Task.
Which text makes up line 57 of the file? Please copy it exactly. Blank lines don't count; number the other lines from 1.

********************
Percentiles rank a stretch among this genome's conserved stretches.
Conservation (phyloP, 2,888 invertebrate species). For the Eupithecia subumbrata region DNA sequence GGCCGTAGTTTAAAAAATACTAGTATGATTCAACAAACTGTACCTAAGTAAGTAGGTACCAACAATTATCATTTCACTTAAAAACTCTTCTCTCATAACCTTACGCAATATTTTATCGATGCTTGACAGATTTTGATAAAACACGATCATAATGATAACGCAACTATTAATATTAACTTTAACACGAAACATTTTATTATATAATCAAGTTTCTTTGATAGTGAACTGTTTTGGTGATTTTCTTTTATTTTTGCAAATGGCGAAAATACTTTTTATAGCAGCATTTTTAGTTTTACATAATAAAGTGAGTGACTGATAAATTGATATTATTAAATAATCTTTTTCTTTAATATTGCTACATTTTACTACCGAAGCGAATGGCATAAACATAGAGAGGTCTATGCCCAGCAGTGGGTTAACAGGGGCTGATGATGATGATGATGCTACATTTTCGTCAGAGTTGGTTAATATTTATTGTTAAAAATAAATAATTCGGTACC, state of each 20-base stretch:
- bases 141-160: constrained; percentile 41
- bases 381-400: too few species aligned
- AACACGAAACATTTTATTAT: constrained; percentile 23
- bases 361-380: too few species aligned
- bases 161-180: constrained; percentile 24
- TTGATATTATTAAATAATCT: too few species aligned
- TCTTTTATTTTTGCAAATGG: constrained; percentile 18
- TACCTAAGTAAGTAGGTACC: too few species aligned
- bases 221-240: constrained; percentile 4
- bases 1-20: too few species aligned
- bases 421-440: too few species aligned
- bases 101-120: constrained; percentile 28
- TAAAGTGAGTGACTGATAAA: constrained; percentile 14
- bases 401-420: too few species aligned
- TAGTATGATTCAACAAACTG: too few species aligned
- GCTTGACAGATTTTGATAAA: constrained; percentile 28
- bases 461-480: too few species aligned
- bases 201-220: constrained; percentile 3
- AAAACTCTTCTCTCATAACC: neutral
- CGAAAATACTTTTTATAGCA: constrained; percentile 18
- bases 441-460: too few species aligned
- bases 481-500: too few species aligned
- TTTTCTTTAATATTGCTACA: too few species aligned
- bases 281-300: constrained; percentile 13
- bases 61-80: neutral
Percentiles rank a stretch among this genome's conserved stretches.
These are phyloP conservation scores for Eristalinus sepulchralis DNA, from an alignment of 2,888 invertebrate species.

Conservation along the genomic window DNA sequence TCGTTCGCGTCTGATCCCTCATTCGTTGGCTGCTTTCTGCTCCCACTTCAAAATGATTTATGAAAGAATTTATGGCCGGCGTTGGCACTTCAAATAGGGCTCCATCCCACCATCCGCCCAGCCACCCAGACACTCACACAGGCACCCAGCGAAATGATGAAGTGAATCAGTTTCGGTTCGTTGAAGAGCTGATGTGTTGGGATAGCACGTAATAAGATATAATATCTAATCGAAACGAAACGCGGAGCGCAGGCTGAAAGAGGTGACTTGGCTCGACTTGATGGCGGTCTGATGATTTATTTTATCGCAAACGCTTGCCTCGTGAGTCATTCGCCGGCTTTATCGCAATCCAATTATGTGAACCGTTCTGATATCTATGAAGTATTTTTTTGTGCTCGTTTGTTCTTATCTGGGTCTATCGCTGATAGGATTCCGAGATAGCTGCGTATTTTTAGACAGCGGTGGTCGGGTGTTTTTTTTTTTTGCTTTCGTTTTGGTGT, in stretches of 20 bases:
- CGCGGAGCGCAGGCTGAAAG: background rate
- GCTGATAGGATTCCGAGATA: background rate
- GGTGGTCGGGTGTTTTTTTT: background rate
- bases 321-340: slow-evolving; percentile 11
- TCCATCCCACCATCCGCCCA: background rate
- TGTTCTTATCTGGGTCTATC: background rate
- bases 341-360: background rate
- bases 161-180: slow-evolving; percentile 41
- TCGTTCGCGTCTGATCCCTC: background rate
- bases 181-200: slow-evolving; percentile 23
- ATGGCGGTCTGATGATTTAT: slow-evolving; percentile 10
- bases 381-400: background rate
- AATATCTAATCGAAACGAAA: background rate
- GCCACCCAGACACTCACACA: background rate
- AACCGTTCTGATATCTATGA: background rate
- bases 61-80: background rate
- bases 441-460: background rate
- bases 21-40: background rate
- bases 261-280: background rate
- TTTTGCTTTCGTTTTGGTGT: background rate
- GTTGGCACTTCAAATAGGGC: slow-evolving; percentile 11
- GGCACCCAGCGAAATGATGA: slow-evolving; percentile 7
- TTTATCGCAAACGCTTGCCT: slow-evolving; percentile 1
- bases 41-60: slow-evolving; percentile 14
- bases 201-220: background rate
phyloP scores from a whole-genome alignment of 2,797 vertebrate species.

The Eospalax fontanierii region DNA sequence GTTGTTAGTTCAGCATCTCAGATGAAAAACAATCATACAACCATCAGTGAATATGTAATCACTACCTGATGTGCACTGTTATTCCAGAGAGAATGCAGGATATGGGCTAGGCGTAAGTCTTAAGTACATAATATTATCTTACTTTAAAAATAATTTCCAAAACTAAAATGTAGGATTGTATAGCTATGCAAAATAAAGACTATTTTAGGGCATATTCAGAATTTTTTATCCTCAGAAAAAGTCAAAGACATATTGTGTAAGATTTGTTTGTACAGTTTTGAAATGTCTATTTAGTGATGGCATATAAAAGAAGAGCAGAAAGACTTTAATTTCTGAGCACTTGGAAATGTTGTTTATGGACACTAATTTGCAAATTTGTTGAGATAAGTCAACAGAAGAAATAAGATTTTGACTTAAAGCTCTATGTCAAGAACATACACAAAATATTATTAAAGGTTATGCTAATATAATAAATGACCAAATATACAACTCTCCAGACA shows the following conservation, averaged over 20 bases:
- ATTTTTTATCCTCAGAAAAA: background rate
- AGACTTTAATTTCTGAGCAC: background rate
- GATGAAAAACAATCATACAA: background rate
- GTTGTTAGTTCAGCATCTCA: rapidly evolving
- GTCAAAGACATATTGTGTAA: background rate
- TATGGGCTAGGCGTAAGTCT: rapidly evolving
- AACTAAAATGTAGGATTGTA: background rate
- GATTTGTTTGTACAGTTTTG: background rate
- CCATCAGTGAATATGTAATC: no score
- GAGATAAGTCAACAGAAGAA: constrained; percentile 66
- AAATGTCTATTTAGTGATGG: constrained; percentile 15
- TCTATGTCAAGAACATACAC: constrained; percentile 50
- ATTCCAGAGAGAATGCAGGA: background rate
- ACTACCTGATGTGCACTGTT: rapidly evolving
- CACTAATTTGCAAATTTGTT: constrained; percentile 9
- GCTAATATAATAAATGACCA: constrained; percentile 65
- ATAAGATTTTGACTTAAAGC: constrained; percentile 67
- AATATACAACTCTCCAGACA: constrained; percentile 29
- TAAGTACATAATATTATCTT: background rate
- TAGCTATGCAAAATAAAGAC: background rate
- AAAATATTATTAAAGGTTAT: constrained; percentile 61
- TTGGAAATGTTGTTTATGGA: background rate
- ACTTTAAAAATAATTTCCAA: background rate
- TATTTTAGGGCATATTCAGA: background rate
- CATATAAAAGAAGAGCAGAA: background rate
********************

The Eospalax fontanierii region DNA sequence GTTGTTAGTTCAGCATCTCAGATGAAAAACAATCATACAACCATCAGTGAATATGTAATCACTACCTGATGTGCACTGTTATTCCAGAGAGAATGCAGGATATGGGCTAGGCGTAAGTCTTAAGTACATAATATTATCTTACTTTAAAAATAATTTCCAAAACTAAAATGTAGGATTGTATAGCTATGCAAAATAAAGACTATTTTAGGGCATATTCAGAATTTTTTATCCTCAGAAAAAGTCAAAGACATATTGTGTAAGATTTGTTTGTACAGTTTTGAAATGTCTATTTAGTGATGGCATATAAAAGAAGAGCAGAAAGACTTTAATTTCTGAGCACTTGGAAATGTTGTTTATGGACACTAATTTGCAAATTTGTTGAGATAAGTCAACAGAAGAAATAAGATTTTGACTTAAAGCTCTATGTCAAGAACATACACAAAATATTATTAAAGGTTATGCTAATATAATAAATGACCAAATATACAACTCTCCAGACA shows the following conservation, averaged over 20 bases: